Monday, July 20, 2009

Caitlin Flanagan on Alec Baldwin: Who's Your Daddy?

Caitlin Flanagan's essay-review on Alec Baldwin's book about divorce (A Promise to Ourselves) has some witty, whiplash insights and a chewy center. Flanagan reports that the book "proceeds from a double-pronged thesis: that American divorce laws are deeply flawed, and that Kim Basinger is a crazy bitch," adding, "I would have liked to hear more about the latter..." As he made clear in the interviews he gave at the time it was published, Baldwin's book is intended as a serious examination of the toll that divorce can take--"this," writes Flanagan, "is the go-to book if you’re thinking of ending a two-movie-star marriage"--with a special emphasis on the way the legal system, particularly as it relates to child custody, can exacerbate unfairness and human suffering. However, his own experience may be more specialized than he cares to realize. Flanagan claims to "have a fair grasp of the way contested-custody decisions are made in California, and it’s not too difficult to read between the lines of Baldwin’s book and get a sense of what has probably been taking place over the years. Baldwin’s fury at the system emanates from his belief that the institution is reflexively anti-father. Yet he also admits to having a terrible temper, and to having displayed this protean force in front of the very people authorized to decide his fate. Family court is charged with protecting the physical and emotional safety of children, and if you tend to rave during depositions, you’re not going to like the custody orders you get."

Flanagan probably speaks for the room when she guesses that, whatever Baldwin thinks he's doing, "his real purpose is to exonerate himself from an incident so grotesque that it’s hard to imagine any piece of written communication short of a suicide note changing our opinion of it." The "incident" in question is, of course, the night two years ago when Baldwin "stepped away from a dinner table in Manhattan to place a call to her. He stood outside the restaurant, like a man calling his mistress, and eagerly dialed the number (the court order having guaranteed him telephone contact), but all he heard was the child’s familiar, lilting voice, inviting him to leave her a message. Standing on the street, once again confronted by life’s inability to meet him halfway with his simple desire to be the center of the universe, he snapped. He raved at the child in the ugliest language imaginable, threatening her and calling her terrible names. Shortly thereafter, the message was leaked to an Internet scandal site. (By whom? Cherchez la femme.)"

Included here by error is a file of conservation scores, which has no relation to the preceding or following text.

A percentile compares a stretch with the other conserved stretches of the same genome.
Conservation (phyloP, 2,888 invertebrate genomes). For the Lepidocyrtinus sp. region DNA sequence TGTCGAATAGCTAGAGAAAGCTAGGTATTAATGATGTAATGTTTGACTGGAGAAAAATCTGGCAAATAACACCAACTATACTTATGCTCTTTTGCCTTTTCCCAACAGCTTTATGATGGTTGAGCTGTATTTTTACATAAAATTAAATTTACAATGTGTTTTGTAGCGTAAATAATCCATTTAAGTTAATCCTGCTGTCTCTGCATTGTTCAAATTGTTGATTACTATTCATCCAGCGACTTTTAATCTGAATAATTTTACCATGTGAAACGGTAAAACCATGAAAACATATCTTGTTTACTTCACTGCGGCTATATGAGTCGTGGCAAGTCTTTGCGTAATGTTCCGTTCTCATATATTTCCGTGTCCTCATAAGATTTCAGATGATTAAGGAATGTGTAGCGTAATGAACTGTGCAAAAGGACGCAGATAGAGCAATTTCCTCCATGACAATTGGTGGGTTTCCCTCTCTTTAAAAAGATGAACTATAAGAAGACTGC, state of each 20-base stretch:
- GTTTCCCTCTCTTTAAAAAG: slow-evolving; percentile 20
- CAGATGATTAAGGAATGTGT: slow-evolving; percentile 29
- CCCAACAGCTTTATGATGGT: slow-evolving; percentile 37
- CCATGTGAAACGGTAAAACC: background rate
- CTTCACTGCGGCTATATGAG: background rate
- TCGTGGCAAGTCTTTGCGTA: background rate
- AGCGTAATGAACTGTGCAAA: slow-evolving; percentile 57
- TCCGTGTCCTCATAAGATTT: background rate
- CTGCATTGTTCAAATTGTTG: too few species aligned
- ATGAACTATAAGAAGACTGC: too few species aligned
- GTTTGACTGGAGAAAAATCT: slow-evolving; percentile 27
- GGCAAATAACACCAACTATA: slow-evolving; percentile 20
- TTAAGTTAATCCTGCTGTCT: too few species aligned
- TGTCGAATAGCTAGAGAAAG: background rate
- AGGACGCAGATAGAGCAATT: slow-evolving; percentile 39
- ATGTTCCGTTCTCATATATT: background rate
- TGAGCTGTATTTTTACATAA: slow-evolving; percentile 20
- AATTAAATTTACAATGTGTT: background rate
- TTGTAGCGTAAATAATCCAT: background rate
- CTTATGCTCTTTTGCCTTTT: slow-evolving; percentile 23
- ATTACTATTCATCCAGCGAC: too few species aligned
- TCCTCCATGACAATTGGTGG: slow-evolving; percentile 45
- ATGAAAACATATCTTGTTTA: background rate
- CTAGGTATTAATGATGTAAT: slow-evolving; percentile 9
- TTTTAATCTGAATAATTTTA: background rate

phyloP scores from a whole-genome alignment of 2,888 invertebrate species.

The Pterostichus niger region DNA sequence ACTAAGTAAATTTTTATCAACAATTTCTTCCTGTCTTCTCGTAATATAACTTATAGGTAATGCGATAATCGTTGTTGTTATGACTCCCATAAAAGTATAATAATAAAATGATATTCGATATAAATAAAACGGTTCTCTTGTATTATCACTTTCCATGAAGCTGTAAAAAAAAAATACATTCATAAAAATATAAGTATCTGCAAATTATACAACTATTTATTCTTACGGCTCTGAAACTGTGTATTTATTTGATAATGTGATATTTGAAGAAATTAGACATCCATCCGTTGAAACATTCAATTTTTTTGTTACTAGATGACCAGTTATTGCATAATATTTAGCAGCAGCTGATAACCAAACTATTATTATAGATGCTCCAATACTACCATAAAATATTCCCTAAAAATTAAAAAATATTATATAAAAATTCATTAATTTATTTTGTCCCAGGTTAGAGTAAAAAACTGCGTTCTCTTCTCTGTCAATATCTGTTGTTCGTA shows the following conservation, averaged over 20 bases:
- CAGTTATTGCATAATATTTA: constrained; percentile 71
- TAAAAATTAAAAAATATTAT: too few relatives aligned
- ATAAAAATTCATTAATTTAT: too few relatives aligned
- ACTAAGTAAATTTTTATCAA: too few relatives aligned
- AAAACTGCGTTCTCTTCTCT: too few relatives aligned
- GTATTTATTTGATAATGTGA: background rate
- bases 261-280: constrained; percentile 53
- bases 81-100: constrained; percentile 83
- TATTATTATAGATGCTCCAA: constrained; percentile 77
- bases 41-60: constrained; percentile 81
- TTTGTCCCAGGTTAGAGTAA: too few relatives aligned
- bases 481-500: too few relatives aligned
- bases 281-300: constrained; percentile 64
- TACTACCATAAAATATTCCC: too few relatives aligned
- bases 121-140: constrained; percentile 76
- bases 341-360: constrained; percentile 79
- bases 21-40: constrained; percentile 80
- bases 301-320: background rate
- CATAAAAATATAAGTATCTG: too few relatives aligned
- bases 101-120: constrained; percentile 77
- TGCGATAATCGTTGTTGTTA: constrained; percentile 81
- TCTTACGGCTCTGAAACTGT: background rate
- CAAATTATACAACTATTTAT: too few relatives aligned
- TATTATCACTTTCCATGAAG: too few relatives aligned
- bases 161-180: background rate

Flanagan continues: "If you were female and heard that tape recording, you remembered two things about it: the pitch and tenor of the snarling male voice and the use of that word. When a man calls an overweight woman a pig, he is saying she is fat. When he calls a slim and attractive girl—someone like Ireland—a pig, he is using the word in another sense, one that suggests a particularly feminine kind of repulsiveness. It was a horribly crude, almost sexual thing for a man to call his daughter. The whole voice mail was clearly a product of the kind of uncorked rage that always ends in remorse and sorrow, but it was not entirely witless. It begins with a lucid description of the situation, proceeds to a vivid accounting of how the event has made him feel, and then lays out an action plan for correcting the problem: he’s going to fly to California for a day, and 'I’m going to let you know just how I feel about what a rude little pig you really are. You are a rude, thoughtless little pig.'” She adds, "For all of the recriminations and ugly episodes, one thing the child surely knows: she is important to her father."

The essay also includes surprisingly compelling, considering what she's describing, narrative accounts and examinations of the power dynamic of Baldwin and Basinger's courtship on the set of The Marrying Man, their subsequent three-arc marriage, and Bladwin's post-voice-message appearance on The View. It concludes with a long, provocative speculation on the sexual dynamic of the father-daughter relationship which some may find as interesting as it is icky. I am not sure that I am one of those people. But it may be a kind of tribute to its power that I rather wish that I had read right the piece right up to the beginning of that section and had then been spared reading the rest of it by suffering a well-timed fatal stroke.

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